Bitcoin [BTC] and the cryptocurrency market has caught the eye of many prominent members of the economic community with most of them voicing their opinions on it. In a recent interview, Paul Romer, a Nobel Laureate, spoke about the versatility of Bitcoin and the field of cryptocurrencies as a whole.
Speaking to Bloomberg, the NYU professor spoke about how organizations need to beef up cryptography, the technology behind the concept of blockchains and in turn cryptocurrencies. Romer stated that Bitcoin’s initial catalyst came from the fact that no trusted party was required to verify transactions.
He added that the lack of confidence that established central banks prided during the initial surge of cryptocurrencies but said that right now, those very banks have become very adept at keeping inflation in check. In his words:
“There is no need for people to fear or doubt the abilities of central banks. The past few years have taught us that government can do right by people by taking care of the information spiral an ensuring that the economy is stable.”
Romer was of the opinion that the technologies present right now are not at their fullest implementation and that there is a long way to go before they become mainstream. He even quoted the example of how blockchain technology can be used to monitor food security ie. tracking the resource from start to finish. The discussion also focused on cryptocurrencies can disturb the hegemony held by the United States dollar. To this, Romer said:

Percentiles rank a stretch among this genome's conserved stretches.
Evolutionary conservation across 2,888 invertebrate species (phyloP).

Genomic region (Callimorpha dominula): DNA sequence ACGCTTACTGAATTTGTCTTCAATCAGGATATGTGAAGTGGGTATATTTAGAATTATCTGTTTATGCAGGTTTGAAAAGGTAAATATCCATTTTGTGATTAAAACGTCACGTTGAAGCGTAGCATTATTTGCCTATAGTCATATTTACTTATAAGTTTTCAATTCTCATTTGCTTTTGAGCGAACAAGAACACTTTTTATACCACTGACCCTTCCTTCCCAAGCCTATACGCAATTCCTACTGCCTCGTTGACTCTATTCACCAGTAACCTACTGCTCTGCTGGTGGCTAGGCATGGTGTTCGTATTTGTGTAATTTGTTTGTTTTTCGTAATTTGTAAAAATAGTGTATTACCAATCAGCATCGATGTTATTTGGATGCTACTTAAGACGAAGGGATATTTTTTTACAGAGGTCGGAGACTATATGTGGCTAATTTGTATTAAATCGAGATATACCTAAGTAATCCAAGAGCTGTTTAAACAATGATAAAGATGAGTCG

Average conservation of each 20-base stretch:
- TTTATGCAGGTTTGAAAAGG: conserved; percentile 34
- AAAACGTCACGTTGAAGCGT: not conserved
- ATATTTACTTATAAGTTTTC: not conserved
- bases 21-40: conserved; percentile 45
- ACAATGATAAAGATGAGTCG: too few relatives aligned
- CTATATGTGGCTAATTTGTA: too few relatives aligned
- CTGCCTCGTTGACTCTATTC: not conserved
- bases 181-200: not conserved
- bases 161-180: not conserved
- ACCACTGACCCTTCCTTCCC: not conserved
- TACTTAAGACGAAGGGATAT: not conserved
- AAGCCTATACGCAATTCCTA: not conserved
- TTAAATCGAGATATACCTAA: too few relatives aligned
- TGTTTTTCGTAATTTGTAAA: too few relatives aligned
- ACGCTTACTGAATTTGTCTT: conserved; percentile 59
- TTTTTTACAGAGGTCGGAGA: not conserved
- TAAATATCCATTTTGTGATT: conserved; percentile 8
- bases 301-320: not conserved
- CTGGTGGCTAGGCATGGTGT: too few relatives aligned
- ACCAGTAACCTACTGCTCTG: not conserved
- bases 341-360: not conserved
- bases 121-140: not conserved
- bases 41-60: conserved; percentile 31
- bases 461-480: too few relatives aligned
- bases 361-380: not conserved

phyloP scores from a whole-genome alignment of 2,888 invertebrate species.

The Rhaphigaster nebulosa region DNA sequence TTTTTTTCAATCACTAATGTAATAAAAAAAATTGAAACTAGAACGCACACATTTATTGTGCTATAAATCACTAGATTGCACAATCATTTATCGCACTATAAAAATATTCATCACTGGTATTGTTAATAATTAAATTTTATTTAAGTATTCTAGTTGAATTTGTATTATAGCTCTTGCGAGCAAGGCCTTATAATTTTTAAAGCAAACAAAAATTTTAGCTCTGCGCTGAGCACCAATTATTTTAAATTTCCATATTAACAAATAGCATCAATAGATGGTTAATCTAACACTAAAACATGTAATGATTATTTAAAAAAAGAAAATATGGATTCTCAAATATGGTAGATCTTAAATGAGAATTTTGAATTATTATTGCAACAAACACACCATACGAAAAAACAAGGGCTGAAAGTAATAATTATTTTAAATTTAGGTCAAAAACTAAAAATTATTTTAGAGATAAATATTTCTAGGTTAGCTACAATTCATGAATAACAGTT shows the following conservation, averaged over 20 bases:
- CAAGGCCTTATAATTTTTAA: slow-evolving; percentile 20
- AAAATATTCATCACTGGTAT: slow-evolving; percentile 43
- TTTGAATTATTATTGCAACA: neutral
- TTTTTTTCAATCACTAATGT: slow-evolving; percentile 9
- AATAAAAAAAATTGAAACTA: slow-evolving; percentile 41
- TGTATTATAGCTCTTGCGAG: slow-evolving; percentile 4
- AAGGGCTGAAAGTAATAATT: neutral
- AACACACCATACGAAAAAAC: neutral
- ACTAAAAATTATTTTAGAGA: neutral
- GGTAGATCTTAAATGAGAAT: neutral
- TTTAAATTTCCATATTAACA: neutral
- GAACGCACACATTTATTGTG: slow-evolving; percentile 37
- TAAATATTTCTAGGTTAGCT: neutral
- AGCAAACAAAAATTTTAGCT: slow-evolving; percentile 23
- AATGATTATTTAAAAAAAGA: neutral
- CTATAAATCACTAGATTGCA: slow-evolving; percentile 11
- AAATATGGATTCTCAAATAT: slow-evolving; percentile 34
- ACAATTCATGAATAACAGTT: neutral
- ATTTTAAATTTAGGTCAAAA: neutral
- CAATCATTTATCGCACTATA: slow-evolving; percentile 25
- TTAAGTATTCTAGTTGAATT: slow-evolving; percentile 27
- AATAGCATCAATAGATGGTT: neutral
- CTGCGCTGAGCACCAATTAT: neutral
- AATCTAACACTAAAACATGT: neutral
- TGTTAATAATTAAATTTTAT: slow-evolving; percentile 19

“The dollar cannot be perturbed because people still need it to conduct large transactions. The main problem with Bitcoin is that it is not very efficient to do large transactions. The world is still not ready for a single undiversified currency.”
The Nobel Laureate also opined that the US dollar will be threatened to a proper scale only in a 100 years and even then it may be because of the Euro or China. A lot of Nobel laureates have given their word on the world’s largest cryptocurrency with the last person being Paul Krugman. He had said that Bitcoin is a “self-defeating form of progress. According to him:
“but the validation, someone has to be investing the resources in effect to say that this token I’ve received is a real one […] I mostly know that the dollar bill in my wallet is the real one because it’s a bit hard to reproduce.”
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